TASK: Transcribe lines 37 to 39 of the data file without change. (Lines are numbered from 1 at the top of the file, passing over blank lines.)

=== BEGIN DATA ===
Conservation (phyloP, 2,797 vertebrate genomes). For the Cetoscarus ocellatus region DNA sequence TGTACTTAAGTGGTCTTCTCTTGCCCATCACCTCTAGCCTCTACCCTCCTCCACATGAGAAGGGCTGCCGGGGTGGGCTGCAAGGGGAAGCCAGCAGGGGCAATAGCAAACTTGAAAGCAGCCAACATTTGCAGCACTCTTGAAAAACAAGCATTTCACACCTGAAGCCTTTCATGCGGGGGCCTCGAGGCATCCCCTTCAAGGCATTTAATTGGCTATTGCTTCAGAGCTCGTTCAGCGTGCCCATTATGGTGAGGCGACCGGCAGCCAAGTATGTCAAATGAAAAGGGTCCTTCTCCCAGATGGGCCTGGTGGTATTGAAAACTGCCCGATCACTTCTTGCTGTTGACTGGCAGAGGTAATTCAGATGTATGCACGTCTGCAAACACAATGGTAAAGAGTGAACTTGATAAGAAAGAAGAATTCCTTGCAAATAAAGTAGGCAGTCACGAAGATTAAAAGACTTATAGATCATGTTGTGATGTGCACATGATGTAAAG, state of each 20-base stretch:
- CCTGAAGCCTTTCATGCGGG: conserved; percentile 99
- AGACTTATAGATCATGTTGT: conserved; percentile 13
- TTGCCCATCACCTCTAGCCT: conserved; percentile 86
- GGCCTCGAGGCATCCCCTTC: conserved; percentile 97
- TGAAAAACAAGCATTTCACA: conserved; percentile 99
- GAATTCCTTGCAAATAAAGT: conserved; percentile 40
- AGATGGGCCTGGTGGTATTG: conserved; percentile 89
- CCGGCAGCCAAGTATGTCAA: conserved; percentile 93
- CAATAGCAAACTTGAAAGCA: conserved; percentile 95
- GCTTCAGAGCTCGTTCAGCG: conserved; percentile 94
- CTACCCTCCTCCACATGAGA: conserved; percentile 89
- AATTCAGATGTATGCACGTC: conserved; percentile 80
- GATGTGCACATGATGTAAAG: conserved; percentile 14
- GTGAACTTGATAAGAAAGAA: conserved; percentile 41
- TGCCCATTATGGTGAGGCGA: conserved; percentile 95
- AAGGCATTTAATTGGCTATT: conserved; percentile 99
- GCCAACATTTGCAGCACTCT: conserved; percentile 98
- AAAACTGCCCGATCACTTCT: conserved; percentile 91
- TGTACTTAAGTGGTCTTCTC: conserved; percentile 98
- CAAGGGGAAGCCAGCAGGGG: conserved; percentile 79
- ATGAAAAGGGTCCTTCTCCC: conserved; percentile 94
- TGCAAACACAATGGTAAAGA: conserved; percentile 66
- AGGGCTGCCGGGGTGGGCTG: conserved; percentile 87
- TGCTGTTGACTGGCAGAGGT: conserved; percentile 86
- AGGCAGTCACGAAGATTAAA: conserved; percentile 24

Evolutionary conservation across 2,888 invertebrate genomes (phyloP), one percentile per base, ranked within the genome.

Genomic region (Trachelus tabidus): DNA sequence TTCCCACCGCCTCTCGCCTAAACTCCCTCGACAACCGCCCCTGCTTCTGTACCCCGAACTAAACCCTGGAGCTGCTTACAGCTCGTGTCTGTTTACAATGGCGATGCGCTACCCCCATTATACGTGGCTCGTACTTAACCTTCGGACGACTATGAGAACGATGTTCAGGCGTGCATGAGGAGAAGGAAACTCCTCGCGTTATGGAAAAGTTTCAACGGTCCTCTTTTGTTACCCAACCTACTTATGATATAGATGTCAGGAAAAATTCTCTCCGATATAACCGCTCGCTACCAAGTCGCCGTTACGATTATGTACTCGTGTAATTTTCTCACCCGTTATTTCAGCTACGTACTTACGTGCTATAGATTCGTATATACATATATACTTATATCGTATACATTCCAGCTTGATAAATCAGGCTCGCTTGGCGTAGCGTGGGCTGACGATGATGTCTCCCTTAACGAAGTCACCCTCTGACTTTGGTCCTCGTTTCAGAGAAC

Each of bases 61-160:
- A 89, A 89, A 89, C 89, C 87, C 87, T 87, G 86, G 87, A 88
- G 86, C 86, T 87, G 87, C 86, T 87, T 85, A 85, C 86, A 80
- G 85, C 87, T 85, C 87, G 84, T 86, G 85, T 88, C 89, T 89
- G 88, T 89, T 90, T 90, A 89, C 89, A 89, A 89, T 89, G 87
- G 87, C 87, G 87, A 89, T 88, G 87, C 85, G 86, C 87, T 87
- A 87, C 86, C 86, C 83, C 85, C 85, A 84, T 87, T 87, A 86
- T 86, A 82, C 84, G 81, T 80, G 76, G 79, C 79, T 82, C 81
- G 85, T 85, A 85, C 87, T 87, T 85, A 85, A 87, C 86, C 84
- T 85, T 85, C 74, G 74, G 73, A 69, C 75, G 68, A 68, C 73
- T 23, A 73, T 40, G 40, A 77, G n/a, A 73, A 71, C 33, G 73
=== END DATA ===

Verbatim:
- G 85, T 85, A 85, C 87, T 87, T 85, A 85, A 87, C 86, C 84
- T 85, T 85, C 74, G 74, G 73, A 69, C 75, G 68, A 68, C 73
- T 23, A 73, T 40, G 40, A 77, G n/a, A 73, A 71, C 33, G 73